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Review: A Boy and His Blob

Posted by on January 28th, 2016 | 1 Comment | Tags:

A Boy and His Blob from beginning to end is delightful, imaginative, and downright adorable. Over the course of forty levels the boy and blob duo work together to solve puzzles, free fellow Blobolonians, and ultimately take down an evil emperor. There’s a real sense of friendship that forms between boy and blob throughout their journey which is then capped off by the implementation of a ‘hug button’. If ever the journey seems too much all it takes is a quick hug to keep spirits high. It’s also about the cutest thing I’ve ever seen in a game.

To progress through the game the boy and blob will need to work together to solve a plethora of different puzzles. The boy is equipped with several types of jelly beans that, when consumed by the blob, give it a unique ability. A trampoline, ladder, rocket ship, and cannon are just a small representation of what the blob is capable of. What’s most impressive is that the game is able to consistently introduce new types of jelly beans that open up the opportunity for new types of puzzles. There’s always something new to try right up until the very end.

All that’s required to finish a stage is to find the gold jelly bean at the end. However, each stage also features three treasure chests that, when collected, add new things to your current hub area. This also leads to unlockable challenge levels in the game for you to complete. It’s in getting these collectibles where the game’s true challenge emerges. These treasure chests are often hidden behind some rather difficult puzzles that’ll require you to use every jelly bean at your disposal.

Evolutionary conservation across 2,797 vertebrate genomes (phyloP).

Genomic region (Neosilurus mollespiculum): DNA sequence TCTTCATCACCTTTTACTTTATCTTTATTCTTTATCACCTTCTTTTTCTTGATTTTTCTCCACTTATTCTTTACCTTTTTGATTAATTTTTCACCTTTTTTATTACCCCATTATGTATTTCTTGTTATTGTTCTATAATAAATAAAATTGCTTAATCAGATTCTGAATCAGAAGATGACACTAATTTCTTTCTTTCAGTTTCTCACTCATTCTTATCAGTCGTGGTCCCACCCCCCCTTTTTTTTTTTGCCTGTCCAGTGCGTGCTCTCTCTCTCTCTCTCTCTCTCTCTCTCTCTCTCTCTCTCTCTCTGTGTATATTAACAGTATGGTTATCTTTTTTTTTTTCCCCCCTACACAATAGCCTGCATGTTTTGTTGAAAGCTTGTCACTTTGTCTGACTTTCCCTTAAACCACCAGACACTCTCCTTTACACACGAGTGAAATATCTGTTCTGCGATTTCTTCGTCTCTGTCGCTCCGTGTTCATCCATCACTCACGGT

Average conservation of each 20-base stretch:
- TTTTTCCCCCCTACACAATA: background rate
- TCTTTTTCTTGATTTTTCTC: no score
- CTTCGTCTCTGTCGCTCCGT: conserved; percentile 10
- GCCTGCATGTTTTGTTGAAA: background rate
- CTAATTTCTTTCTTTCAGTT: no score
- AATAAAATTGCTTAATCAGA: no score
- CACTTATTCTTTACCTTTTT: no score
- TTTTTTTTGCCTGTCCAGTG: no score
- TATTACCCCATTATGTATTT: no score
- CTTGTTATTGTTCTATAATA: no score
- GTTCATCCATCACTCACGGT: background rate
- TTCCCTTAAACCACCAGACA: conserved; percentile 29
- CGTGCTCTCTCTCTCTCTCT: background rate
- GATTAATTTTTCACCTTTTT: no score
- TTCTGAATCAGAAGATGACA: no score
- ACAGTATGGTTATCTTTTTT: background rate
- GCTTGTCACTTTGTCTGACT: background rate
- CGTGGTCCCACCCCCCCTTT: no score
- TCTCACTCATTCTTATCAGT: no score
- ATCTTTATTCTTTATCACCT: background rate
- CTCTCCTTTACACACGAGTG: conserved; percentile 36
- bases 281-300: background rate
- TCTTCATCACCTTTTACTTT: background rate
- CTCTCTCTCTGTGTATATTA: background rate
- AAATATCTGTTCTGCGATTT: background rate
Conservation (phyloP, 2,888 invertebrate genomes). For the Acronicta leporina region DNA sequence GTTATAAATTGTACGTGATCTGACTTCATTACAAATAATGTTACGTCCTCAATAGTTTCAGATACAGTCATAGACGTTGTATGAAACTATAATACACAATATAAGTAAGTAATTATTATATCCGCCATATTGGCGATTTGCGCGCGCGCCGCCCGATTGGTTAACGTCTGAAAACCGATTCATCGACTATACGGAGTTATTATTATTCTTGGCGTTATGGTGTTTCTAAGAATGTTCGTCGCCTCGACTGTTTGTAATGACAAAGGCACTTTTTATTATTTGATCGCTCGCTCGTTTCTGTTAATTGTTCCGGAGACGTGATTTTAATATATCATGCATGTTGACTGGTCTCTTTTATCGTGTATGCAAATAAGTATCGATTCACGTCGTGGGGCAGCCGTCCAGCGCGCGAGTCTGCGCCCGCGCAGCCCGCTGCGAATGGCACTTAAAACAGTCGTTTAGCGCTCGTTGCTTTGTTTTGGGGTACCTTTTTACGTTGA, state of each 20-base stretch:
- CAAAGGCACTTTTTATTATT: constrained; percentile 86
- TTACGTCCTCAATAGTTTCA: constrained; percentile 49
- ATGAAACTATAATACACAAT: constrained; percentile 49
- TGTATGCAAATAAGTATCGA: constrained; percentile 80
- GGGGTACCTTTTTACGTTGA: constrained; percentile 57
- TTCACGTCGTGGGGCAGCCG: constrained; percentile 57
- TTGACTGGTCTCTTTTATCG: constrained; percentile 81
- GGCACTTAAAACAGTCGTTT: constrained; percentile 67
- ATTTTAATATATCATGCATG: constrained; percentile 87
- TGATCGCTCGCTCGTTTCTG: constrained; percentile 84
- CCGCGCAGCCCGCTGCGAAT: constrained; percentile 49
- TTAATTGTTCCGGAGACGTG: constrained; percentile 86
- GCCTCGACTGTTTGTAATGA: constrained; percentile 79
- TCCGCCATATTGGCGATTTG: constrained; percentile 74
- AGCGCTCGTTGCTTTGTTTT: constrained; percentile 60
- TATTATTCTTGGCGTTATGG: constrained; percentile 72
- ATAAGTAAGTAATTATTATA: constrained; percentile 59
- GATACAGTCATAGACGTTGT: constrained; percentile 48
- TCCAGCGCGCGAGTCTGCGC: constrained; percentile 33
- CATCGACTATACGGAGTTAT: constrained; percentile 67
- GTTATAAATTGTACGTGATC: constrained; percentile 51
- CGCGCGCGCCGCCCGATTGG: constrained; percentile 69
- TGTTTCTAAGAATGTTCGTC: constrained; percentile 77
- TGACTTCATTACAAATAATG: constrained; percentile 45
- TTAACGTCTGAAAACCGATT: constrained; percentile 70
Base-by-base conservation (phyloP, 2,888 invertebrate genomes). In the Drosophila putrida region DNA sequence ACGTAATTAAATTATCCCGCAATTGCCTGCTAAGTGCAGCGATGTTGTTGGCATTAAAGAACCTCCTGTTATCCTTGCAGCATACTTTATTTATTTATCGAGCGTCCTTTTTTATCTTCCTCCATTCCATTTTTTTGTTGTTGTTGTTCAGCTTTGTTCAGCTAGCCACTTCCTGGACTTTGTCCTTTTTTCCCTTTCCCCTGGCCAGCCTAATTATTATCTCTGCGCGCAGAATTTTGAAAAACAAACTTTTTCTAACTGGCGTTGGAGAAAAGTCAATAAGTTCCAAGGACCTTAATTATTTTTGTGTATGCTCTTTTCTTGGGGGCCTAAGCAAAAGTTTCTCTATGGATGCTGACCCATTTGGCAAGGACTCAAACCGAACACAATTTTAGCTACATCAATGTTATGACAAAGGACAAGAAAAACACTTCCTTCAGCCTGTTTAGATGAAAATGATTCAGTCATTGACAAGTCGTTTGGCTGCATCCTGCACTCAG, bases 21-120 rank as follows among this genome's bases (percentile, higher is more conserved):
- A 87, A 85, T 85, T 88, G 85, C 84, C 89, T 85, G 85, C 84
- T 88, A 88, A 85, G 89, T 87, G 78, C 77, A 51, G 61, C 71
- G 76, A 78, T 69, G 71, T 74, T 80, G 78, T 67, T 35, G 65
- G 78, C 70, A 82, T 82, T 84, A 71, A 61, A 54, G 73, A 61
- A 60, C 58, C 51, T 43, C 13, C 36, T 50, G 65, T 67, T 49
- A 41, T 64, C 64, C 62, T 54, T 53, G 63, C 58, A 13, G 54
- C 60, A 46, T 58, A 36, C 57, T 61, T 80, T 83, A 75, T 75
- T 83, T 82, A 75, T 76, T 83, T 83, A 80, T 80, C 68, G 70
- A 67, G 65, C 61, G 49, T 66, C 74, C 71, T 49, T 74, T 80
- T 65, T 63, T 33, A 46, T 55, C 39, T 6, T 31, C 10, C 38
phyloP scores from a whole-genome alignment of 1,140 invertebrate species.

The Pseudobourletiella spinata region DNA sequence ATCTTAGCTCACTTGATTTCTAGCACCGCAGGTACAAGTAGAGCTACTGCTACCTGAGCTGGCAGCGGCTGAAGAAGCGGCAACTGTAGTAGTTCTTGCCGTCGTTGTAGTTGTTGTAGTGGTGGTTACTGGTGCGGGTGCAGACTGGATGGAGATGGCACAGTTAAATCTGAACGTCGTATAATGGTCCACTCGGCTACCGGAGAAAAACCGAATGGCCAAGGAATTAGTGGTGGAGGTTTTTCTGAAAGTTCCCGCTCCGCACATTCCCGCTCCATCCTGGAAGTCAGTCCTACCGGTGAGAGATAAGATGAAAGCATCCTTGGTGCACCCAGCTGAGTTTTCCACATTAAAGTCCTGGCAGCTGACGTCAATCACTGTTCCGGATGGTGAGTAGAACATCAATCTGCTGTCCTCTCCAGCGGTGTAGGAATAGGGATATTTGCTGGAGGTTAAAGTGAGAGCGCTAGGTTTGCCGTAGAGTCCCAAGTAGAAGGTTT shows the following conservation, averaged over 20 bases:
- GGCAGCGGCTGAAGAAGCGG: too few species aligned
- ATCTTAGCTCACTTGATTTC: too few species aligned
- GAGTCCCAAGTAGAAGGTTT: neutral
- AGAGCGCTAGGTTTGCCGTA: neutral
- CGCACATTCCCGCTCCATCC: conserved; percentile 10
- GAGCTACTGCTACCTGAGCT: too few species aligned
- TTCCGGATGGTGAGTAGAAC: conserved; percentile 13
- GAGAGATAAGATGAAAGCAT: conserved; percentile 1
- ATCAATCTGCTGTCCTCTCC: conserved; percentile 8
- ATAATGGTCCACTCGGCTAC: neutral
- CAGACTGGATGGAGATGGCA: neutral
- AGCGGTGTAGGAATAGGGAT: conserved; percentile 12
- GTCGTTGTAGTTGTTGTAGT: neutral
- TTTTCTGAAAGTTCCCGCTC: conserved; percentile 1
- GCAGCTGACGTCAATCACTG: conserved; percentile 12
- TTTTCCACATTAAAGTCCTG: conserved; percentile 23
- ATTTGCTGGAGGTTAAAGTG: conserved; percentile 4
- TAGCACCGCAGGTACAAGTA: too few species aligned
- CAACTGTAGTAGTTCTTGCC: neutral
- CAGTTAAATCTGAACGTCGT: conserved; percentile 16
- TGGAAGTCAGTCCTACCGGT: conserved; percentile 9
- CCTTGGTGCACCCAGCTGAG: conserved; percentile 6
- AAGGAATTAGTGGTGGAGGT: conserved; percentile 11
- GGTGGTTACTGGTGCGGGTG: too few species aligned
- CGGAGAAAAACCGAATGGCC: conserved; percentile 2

The forty stages in the game are split into four distinct areas and offer up a boss fight after every tenth stage. These boss encounters are pretty simple puzzles that often reflect the ‘rule of three’ trope. With one exception I found myself really enjoying the boss fights throughout the game. They’re pretty simple and mostly come down to trial and error, but finally overcoming each encounter felt really good. The one boss encounter I didn’t much care for revolved around the use of a giant bubble that the boy could roll around in. I found this ability to be difficult to control and the boss encounter itself not that interesting.

It’s hard not to instantly fall in love with this unlikely duo. The blob isn’t just a pet for the boy, but it’s a very capable companion. They help each other and a lasting friendship forms over the course of the game. A playthrough of the game won’t present too much of a challenge, but even after the credits roll there’s still plenty of collectibles to gather and challenge rooms to complete. A Boy and His Blob is an easy recommendation and one that had me grinning from ear-to-ear throughout its entirety.

A copy of this game was [provided by the publisher]/[purchased] for review purposes. For more info on our review policy click here.

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  • The bubble mode for the blob is kind of difficult to control

  • I’m also really enjoying this game. And agree, the bouncing bubble is pretty tough on some parts,